The cultural isolation of the population has made it easier for the government to maintain its control over society. True, North Koreans manage to get some information from the outside, including South Korean TV dramas. But isolation increases the atomization of the population, making it all the more difficult to develop a civil society apart from the government sphere.
And the geopolitical isolation of the country—North Korea doesn’t belong to any regional organizations and, aside from the United Nations, few international organizations—makes it difficult to embed the country into the system of global laws and norms.
The North Korean government is certainly ambivalent about its isolation. On the one hand, Pyongyang doesn’t want to expose itself to what it considers to be various political and economic viruses—democracy, an unregulated free market—circulating in the outside world. On the other hand, the North Korean leadership recognizes that it cannot achieve its goal of a “strong and prosperous nation” behind high, impregnable walls. It has, for instance, consistently relied on China to sustain its economy. But the North Korean leadership views its current dependency on Chinese trade to be unacceptable, both because of the perceived inferior quality of Chinese goods and because of the risk of China using its advantage to put pressure on Pyongyang.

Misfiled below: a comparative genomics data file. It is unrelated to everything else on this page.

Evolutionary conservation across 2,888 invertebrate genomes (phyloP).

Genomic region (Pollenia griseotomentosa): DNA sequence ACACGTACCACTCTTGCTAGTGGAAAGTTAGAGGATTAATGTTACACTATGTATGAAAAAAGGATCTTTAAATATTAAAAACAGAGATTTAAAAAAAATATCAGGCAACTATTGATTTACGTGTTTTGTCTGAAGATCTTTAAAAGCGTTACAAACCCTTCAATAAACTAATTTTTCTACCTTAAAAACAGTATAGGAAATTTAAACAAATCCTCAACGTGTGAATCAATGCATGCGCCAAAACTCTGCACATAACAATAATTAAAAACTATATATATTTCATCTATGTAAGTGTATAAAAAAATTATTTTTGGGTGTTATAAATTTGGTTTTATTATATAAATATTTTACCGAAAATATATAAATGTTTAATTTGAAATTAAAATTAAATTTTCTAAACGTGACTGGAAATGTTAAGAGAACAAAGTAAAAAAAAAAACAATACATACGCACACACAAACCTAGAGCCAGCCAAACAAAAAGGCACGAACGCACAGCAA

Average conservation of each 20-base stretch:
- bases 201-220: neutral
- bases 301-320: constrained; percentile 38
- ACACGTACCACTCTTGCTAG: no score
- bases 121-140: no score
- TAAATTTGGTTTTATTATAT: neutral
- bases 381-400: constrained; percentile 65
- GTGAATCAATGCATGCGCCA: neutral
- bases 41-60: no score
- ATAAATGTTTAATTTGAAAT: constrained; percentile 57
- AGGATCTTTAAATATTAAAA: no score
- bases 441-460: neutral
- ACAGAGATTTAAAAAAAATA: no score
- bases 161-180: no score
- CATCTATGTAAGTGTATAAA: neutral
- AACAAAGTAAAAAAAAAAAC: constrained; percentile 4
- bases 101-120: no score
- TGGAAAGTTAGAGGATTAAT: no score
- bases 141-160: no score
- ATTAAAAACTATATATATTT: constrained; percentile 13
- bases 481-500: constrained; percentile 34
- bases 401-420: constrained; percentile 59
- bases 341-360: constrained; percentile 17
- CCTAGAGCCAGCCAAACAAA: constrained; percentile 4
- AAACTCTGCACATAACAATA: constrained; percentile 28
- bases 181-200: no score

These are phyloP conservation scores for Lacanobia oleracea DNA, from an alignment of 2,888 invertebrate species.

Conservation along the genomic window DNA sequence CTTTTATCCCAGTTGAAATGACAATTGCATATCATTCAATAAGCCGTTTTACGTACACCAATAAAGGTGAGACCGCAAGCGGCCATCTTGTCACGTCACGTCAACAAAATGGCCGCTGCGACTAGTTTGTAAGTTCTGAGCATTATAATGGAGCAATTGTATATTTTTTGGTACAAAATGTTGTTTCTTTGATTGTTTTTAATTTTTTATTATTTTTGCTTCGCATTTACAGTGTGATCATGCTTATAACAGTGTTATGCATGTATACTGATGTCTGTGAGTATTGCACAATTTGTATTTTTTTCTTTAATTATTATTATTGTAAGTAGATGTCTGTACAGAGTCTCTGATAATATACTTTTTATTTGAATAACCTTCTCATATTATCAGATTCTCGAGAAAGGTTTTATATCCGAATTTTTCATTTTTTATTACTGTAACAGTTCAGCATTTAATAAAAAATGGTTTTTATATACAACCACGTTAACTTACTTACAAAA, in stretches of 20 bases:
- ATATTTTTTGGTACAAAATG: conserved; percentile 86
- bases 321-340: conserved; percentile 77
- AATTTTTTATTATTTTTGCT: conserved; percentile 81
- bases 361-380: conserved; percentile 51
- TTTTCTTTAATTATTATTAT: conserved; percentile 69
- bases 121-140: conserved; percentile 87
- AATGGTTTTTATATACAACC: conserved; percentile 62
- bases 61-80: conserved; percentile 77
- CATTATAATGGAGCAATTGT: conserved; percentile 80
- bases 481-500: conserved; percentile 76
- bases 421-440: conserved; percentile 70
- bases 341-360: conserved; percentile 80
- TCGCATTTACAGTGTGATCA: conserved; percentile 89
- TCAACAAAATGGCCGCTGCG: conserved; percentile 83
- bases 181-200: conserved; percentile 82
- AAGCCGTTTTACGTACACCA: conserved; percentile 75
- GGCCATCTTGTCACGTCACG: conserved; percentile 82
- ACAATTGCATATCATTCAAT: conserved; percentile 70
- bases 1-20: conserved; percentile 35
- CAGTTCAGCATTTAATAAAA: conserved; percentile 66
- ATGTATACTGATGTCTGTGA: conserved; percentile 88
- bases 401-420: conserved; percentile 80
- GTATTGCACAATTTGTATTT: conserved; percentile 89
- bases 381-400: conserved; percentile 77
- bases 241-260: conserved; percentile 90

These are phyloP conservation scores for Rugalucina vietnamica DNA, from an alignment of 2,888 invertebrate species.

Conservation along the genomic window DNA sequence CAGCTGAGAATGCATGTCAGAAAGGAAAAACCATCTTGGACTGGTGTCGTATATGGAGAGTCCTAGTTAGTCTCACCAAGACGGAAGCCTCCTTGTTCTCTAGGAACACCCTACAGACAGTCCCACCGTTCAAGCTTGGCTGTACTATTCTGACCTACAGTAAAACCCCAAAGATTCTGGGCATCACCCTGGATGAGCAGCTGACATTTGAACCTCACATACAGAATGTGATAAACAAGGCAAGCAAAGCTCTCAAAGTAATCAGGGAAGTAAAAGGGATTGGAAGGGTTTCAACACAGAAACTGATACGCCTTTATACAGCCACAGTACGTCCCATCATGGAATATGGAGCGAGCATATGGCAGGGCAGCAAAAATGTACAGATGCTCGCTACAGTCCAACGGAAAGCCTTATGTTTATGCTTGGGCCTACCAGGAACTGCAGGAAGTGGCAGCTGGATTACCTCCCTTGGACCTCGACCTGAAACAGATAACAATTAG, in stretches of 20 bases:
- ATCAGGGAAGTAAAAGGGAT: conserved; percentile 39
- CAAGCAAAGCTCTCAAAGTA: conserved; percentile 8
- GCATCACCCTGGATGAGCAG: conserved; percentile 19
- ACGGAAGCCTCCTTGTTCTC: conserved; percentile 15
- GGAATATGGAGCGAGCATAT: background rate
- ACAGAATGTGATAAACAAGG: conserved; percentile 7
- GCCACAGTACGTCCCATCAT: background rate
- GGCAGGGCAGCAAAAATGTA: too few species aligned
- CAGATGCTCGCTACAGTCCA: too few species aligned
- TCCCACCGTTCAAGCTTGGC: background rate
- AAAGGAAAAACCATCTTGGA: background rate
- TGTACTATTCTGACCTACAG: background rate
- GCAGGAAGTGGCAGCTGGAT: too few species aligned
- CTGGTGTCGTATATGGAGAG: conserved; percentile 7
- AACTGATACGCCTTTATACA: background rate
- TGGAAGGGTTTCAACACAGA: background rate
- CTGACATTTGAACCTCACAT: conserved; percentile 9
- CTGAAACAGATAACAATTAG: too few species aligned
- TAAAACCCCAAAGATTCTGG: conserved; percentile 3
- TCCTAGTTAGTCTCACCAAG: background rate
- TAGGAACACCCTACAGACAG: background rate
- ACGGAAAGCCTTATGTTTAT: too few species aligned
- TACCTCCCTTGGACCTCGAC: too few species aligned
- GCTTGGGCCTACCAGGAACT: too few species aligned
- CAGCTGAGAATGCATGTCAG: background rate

The bottom line is that North Korea wants to engage the outside world on its own terms.
Generally, the outside world has not been willing to meet North Korea halfway. Sanctions impede any serious economic engagement with the country. Hostile rhetoric prevents most political engagement. Even cultural engagement has been largely off the table, particularly during the pandemic.
These efforts to reinforce North Korea’s isolation are counter-productive. They only push the country into engaging in more of the behaviors that the outside world finds so noxious. And, in the case of COVID vaccines and humanitarian assistance, the outside world may well be creating the conditions for a catastrophe of massive proportions that will inevitably have negative consequences far beyond North Korea’s borders.
Originally published in Hankyoreh.